Which means we have questions: is it really right that Clem “re-signed” for the club each year? If so, why? What possible complaint could Clem have had himself – especially as he was a fairly educated guy who was playing little. Was anyone else involved?
By the time of the investigation Clem had been at the club for six years – it seems very odd that the contract should be questioned at this time. But the Committee concluded that the contract was not acceptable in its current state, that its clauses 8 and 9 “were inconsistent with each other” and anyway did not provide for Clem to be paid.
This last might sound odd, but there was no need for the contract to say that Clem needed to be paid – because of the way the League’s own “Retain and Transfer” regulations were written.
We have no record of what happened as a result of this ruling – but it is possible that with the contract being contradictory, it could be considered invalid, in which case it could be that Clem could have left Arsenal.
But he didn’t – he stayed on at Arsenal FC until the end of season 1925/26 when Herbert Chapman released him, and a lot of other players. Clem’s last game in the first team was on 6 February 1926; his last Arsenal game was for the reserves, on 2 April 1926.
In the second investigation, in 1927 Sir Henry Norris admitted that in 1919 a player was paid a signing-on fee of £200 in cash by Arsenal FC, whereas the the maximum such payment allowed by the Football League being £10. The player was not named at the time, but it is now widely accepted that it was Clem Voysey.
What happens at this point in most histories of football and of Arsenal is that the story moves on to the fall of Sir Henry, but we should pause to think about that £200. £200 in 1919 would allow you to buy a small house. If we compare this to average earnings this is something akin to £50,000 today.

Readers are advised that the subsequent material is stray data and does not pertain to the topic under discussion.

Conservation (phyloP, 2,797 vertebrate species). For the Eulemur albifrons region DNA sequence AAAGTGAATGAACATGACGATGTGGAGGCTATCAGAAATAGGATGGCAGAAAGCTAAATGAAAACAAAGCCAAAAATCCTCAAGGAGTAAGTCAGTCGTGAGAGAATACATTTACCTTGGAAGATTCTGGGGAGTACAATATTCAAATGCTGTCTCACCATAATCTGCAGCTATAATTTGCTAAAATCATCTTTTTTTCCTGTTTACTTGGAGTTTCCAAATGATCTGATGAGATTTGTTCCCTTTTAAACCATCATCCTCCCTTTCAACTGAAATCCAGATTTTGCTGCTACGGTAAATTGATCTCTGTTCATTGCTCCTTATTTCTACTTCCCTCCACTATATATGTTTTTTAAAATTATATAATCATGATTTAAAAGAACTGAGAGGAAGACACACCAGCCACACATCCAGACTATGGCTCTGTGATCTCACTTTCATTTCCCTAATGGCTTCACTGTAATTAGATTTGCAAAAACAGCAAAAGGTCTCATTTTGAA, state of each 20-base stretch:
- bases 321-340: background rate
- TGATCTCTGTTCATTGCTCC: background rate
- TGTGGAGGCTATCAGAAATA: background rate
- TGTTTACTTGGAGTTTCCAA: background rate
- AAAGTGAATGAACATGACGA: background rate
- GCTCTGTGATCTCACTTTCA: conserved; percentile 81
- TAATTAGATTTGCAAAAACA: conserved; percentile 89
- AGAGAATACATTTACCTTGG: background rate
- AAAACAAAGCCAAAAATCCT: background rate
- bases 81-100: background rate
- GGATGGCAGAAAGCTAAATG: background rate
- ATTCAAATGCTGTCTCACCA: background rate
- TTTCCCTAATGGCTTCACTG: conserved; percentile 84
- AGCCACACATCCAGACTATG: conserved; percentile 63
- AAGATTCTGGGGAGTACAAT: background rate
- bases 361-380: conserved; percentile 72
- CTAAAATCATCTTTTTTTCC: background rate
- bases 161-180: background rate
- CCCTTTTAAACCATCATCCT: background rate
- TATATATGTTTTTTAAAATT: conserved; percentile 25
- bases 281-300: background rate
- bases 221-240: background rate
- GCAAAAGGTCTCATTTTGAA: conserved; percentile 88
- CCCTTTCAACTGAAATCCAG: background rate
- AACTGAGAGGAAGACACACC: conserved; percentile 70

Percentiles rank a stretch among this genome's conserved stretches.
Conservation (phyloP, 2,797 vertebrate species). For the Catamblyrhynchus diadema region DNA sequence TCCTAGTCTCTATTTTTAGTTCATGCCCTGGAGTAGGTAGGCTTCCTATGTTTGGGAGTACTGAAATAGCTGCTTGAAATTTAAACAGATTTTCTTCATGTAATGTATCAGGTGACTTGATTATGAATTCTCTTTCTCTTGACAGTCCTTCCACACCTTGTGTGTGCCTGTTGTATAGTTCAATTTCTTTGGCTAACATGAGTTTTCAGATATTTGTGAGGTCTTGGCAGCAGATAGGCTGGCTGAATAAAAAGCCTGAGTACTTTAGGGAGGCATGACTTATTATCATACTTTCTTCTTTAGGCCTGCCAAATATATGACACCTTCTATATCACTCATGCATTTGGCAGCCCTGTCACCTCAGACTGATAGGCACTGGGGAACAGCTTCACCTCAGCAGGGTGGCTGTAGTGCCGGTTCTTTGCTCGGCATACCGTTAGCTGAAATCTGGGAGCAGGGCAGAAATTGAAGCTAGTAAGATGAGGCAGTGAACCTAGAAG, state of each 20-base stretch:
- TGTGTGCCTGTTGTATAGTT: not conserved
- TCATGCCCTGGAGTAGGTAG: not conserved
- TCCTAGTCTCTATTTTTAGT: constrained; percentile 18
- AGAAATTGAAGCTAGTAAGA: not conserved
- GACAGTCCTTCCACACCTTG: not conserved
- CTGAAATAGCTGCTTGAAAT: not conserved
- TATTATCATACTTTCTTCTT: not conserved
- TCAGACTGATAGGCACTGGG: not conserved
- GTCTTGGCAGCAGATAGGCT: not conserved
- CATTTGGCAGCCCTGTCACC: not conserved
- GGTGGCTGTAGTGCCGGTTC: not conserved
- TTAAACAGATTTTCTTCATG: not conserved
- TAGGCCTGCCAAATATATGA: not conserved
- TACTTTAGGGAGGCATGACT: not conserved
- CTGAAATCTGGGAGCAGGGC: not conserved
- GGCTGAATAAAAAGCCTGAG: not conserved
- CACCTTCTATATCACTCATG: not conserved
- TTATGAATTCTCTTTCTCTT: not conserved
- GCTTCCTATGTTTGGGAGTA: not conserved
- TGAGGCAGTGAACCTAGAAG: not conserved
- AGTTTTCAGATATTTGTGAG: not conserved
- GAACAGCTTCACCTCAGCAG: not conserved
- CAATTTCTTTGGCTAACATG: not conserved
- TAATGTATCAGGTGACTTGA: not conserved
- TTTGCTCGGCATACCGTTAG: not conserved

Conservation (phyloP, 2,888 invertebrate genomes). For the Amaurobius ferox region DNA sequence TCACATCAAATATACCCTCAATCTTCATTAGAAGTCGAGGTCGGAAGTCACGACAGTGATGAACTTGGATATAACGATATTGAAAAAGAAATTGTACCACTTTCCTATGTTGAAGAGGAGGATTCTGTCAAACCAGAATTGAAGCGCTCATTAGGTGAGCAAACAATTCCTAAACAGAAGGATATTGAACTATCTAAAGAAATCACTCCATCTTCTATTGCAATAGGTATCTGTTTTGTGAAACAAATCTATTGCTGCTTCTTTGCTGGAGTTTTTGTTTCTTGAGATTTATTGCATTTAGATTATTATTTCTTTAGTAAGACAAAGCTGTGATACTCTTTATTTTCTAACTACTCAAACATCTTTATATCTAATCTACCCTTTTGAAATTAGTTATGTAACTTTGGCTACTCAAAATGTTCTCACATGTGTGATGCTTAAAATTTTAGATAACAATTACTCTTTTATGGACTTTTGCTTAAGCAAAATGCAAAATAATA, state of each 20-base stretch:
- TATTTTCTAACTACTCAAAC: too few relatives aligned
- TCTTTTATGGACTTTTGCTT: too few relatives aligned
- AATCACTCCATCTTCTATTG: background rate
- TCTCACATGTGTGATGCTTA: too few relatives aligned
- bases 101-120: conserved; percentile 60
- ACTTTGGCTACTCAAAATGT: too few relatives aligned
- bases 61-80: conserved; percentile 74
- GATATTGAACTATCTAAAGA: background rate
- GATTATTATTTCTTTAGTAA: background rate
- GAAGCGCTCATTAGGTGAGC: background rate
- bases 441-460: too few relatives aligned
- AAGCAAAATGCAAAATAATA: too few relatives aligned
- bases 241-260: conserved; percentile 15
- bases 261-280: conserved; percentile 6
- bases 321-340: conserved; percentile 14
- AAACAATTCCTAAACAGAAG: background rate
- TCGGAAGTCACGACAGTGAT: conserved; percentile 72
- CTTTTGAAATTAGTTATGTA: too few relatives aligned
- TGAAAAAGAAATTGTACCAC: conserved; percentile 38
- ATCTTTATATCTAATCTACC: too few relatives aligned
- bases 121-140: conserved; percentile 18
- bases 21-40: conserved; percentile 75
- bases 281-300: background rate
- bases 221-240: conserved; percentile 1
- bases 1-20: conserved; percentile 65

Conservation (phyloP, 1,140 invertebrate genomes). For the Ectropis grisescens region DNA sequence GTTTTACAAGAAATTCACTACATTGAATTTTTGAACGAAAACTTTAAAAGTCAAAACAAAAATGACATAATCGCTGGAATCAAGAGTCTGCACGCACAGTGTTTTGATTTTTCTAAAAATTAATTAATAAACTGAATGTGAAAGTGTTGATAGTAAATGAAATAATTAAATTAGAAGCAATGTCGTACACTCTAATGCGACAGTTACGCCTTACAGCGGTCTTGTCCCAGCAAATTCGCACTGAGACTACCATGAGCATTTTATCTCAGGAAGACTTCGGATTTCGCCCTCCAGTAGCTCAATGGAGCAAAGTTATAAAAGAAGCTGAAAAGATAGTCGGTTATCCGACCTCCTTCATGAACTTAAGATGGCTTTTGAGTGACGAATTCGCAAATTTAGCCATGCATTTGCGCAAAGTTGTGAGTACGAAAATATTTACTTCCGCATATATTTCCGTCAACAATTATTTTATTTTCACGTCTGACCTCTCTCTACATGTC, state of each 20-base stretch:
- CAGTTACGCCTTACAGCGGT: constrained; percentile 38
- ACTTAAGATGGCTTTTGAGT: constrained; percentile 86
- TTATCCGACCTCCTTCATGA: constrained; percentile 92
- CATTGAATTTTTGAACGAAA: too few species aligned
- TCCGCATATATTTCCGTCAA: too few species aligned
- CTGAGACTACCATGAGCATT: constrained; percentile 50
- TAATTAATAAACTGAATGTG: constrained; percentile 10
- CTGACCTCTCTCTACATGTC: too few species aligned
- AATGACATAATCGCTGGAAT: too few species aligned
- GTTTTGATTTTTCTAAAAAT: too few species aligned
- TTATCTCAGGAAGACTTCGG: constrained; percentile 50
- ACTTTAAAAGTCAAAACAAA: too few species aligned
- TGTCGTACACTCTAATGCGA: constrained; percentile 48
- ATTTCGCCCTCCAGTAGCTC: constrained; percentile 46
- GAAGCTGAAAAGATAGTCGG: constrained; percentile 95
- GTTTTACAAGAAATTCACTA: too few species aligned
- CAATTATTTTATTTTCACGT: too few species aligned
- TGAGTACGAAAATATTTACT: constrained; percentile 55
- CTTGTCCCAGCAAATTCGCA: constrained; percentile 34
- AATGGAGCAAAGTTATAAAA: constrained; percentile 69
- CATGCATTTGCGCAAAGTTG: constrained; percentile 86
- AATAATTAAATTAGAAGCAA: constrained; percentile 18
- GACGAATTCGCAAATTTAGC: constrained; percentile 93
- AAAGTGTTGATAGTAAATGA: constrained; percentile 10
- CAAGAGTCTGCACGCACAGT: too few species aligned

Now let us pause: the suggestion is that Clem was not happy with his contract, and maybe wasn’t even being paid, but that before he started playing he was given his vast sum of money.
None of this makes sense. When the signing of Voysey took place Sir Henry Norris was not at Highbury, but in Torquay, and so clearly either he was not in this matter on his own or the money was paid at some other time or by someone else.
What we do know is that Sir Henry and William Hall were running the financial side of the club together, so there is little chance that others knew what was going on and that from May 1921 the two men were gaining some payment from the club, which was against the league rules. But this idea that Sir Henry or William Hall paid an untried player a fortune in cash to sign for Arsenal is bizarre.
That such a player as Clem Voysey might have asked for the club to pay his rent or to help with this, at a time of an acute housing shortage in London, or for the club to find him a “job” (a common occurrence and one we have referred to elsewhere) is understandable, but this sum is extraordinary.
What’s more Sir Henry Norris was explicit in his 1927 evidence that he paid the sum not the club. According to Leslie Knighton we are told that Sir Henry put a strict cap on all transfer fees of an utter maximum of £1000. Would Sir Henry himself really agree to give £200 of his own money to an unknown player as an illegal signing on fee during such a period – not least when he had suffered such huge set-backs financially during the war.
After the game against Leeds in February 1926 Clem Voysey did not play for Arsenal first team again, or indeed any other club. But the 1927 FA Commission of Inquiry interviewed Voysey as well as Sir Henry and Hall about what had gone on, and found – as they had to – that both men were guilty of paying Voysey a signing-on fee greatly in excess of what was allowed in the Football League rules.
And we are left asking the questions: what the hell was going on?